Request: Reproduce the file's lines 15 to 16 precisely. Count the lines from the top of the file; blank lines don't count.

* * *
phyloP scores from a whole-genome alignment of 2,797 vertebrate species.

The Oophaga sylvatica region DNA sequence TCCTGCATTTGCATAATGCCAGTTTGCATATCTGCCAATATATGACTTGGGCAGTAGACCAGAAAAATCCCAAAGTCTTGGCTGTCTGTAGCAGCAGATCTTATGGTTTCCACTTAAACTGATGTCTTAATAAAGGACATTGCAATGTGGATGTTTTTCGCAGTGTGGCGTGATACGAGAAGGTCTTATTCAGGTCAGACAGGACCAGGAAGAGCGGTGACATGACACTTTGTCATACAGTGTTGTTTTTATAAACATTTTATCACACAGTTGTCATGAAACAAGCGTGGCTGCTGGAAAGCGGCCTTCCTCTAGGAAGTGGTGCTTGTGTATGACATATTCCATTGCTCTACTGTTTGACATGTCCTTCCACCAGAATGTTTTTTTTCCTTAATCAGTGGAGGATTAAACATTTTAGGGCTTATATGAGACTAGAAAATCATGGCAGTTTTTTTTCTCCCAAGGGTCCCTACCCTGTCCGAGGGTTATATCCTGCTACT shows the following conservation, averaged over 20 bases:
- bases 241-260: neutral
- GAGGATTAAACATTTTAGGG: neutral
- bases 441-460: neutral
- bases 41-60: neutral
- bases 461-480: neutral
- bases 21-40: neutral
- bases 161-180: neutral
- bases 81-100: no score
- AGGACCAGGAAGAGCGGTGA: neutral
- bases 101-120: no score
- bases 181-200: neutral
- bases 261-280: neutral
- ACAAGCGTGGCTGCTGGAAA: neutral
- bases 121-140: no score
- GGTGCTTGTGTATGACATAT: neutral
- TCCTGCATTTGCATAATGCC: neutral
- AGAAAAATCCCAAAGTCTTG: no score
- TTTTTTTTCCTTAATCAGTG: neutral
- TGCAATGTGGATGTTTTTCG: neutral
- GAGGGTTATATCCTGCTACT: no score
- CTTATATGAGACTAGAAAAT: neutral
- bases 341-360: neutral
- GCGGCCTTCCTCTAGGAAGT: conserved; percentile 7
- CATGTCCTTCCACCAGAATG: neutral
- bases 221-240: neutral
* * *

- ACAAGCGTGGCTGCTGGAAA: neutral
- bases 121-140: no score